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Fast Growing Trees
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Hybrid Poplar

Fastest

Deciduous
Hybrid Poplar
Weeping Willow
Silver Maple

Faster

Deciduous
Hardy Pecan

Green Ash
White Ash
Cimmaron Ash
Autumn Purple Ash

Tulip Poplar

Evergreen
Colorado Blue Spruce

Douglas Fir
Canadian Hemlock
Dawn Redwood

Fast

Deciduous
Black Walnut

Evergreen
Scotch or Scots Pine

Fast Growing Hedging Plants
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Deciduous
Hybrid Poplar
Siberian Elm

Evergreen
Canadian Hemlock

- tall one of the fastest
Arborvitae - American
- not so quick or so tall, more elegant
Douglas Fir

- good for wind break or background


Spring Flowering Bulbs and Winter Flowering Shrubs

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More about Fruit Trees: Apple and Crab-apples | Apricot | Cherry | Peaches and Nectarines | Pear | Plums and prunes | Pests and problems | Hints and tips

Three of the best Daffodils - more Daffodils

Daffodil Mount HoodMount Hood
Large white trumpet, good for naturalizing in grass

Daffodil King AlfredKing Alfred
Large yellow trumpet, good for naturalizing in grass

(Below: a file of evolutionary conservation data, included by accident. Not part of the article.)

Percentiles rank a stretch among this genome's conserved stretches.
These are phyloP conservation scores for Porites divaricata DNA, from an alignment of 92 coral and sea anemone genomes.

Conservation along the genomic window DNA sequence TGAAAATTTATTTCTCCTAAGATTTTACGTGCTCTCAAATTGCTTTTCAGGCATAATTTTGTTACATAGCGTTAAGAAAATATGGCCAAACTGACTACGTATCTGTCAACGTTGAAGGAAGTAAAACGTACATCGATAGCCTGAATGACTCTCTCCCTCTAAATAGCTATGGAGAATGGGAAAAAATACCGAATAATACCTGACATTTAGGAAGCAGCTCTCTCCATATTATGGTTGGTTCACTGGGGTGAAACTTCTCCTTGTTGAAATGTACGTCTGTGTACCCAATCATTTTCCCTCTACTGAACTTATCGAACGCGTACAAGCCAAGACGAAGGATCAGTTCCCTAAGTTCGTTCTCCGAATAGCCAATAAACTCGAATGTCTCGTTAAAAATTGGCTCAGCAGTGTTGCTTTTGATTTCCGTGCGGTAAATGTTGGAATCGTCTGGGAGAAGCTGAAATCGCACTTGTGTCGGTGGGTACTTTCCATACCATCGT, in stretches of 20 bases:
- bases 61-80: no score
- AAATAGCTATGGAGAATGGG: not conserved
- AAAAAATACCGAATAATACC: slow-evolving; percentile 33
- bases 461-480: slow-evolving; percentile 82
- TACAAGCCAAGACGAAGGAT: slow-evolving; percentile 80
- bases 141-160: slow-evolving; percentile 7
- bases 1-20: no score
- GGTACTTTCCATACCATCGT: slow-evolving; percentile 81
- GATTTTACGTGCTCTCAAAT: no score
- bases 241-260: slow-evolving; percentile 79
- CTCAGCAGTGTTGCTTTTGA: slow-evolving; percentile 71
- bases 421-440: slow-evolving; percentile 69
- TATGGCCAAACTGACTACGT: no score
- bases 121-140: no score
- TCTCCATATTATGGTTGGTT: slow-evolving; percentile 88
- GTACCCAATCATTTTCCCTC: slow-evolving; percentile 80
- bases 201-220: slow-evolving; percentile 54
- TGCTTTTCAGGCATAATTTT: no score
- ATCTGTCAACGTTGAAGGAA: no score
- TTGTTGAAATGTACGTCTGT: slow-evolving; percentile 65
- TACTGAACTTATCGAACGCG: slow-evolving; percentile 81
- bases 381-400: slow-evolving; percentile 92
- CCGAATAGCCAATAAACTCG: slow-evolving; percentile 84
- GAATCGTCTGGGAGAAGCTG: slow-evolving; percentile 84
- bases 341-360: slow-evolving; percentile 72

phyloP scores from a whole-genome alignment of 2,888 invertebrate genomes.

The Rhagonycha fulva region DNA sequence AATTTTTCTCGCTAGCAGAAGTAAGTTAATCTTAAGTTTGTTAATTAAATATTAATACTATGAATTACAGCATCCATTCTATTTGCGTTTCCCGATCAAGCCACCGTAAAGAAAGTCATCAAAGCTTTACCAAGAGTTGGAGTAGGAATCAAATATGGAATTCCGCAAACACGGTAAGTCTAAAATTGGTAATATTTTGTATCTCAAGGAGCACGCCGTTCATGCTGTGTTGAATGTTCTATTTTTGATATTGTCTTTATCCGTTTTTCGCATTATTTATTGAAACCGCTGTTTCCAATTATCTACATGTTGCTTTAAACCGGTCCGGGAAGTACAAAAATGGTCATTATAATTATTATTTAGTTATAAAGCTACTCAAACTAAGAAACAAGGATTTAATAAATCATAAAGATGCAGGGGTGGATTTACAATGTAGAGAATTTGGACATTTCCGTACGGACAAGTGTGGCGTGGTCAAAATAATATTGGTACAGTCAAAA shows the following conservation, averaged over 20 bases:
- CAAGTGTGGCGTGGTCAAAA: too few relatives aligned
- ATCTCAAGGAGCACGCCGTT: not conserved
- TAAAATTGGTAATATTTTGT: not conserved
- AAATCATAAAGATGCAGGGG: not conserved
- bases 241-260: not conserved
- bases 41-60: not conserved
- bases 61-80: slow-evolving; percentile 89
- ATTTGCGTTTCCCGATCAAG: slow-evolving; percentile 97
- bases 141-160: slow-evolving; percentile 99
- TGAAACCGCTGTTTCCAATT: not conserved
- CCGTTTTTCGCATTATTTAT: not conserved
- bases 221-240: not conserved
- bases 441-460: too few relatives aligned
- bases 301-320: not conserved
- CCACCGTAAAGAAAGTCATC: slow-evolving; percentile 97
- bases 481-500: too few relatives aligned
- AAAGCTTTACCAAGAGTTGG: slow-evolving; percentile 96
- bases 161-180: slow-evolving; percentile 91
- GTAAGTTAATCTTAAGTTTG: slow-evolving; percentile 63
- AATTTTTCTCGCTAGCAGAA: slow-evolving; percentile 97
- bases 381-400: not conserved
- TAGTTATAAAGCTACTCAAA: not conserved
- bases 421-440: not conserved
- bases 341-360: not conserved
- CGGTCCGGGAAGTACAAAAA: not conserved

Daffodil Collection, Colorful CupfulDaffodil Collection, Colorful Cupful
Ice white petals, pink or lemon trumpets

Three of the best Tulips -  more Tulips

Tulip sampler collection
53 bulbs, 8 varieties
Tulip, White EmperorTulip, White Emperor
plant in a large shallow container - at least 8-10 bulbs for an extravagant and elegant spring treat
Tulip, RembrandtTulip, Rembrandt
Bright blooms streaked, striped, and splashed with contrasting colors.

Three of the best Hyacinths - more Hyacinths

Hyacinth, Large Exhibition-SizeHyacinth, Large Exhibition-Size
Forget anything you've ever smelled from a bottle, these are the real deal
Hyacinth, Blue IceHyacinth, Blue Ice
single color groups are ideal for containers, flowering at the same time
Hyacinth, City of HarlemHyacinth, City of Haarlem
pale yellow, that's Haarlem BTW - in Holland!
 
 

One of the secrets of having a garden that others envy is by planning things well in advance, by the time you admire something in the garden centre, it's often about 6 months too late to do anything about it for this year in your own garden. Bulb catalogues start to come out in August and the garden centres fill up with bulbs too, so start planning now for next spring and also for scent in the garden this winter.